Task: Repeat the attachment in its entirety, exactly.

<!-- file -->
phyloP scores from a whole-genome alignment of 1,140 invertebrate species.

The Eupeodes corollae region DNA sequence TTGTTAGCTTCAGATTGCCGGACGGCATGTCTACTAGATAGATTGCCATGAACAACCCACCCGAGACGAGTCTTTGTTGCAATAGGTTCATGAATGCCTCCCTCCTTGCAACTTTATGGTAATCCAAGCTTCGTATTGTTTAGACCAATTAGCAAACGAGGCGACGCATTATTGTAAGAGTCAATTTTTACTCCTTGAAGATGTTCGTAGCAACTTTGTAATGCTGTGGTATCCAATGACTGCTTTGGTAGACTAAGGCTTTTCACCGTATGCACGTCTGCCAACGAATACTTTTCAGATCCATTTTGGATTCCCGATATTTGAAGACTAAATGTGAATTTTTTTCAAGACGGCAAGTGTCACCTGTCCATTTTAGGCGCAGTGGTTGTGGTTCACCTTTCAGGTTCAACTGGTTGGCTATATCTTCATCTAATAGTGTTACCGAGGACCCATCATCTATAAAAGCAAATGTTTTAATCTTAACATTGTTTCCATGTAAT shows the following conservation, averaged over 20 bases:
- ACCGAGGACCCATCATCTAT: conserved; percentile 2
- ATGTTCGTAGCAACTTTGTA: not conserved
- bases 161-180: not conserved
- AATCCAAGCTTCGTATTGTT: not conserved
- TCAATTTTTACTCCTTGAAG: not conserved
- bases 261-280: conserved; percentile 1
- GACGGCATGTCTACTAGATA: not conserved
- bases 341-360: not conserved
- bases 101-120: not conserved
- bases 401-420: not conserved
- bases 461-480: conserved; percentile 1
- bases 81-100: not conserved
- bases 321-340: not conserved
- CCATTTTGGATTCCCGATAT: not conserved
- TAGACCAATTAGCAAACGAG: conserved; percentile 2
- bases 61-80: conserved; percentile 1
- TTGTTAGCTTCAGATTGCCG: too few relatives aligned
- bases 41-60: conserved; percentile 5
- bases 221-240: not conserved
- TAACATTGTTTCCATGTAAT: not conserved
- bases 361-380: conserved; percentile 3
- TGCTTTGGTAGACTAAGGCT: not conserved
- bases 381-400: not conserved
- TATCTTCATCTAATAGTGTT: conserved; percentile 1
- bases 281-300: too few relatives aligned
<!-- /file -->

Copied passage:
phyloP scores from a whole-genome alignment of 1,140 invertebrate species.

The Eupeodes corollae region DNA sequence TTGTTAGCTTCAGATTGCCGGACGGCATGTCTACTAGATAGATTGCCATGAACAACCCACCCGAGACGAGTCTTTGTTGCAATAGGTTCATGAATGCCTCCCTCCTTGCAACTTTATGGTAATCCAAGCTTCGTATTGTTTAGACCAATTAGCAAACGAGGCGACGCATTATTGTAAGAGTCAATTTTTACTCCTTGAAGATGTTCGTAGCAACTTTGTAATGCTGTGGTATCCAATGACTGCTTTGGTAGACTAAGGCTTTTCACCGTATGCACGTCTGCCAACGAATACTTTTCAGATCCATTTTGGATTCCCGATATTTGAAGACTAAATGTGAATTTTTTTCAAGACGGCAAGTGTCACCTGTCCATTTTAGGCGCAGTGGTTGTGGTTCACCTTTCAGGTTCAACTGGTTGGCTATATCTTCATCTAATAGTGTTACCGAGGACCCATCATCTATAAAAGCAAATGTTTTAATCTTAACATTGTTTCCATGTAAT shows the following conservation, averaged over 20 bases:
- ACCGAGGACCCATCATCTAT: conserved; percentile 2
- ATGTTCGTAGCAACTTTGTA: not conserved
- bases 161-180: not conserved
- AATCCAAGCTTCGTATTGTT: not conserved
- TCAATTTTTACTCCTTGAAG: not conserved
- bases 261-280: conserved; percentile 1
- GACGGCATGTCTACTAGATA: not conserved
- bases 341-360: not conserved
- bases 101-120: not conserved
- bases 401-420: not conserved
- bases 461-480: conserved; percentile 1
- bases 81-100: not conserved
- bases 321-340: not conserved
- CCATTTTGGATTCCCGATAT: not conserved
- TAGACCAATTAGCAAACGAG: conserved; percentile 2
- bases 61-80: conserved; percentile 1
- TTGTTAGCTTCAGATTGCCG: too few relatives aligned
- bases 41-60: conserved; percentile 5
- bases 221-240: not conserved
- TAACATTGTTTCCATGTAAT: not conserved
- bases 361-380: conserved; percentile 3
- TGCTTTGGTAGACTAAGGCT: not conserved
- bases 381-400: not conserved
- TATCTTCATCTAATAGTGTT: conserved; percentile 1
- bases 281-300: too few relatives aligned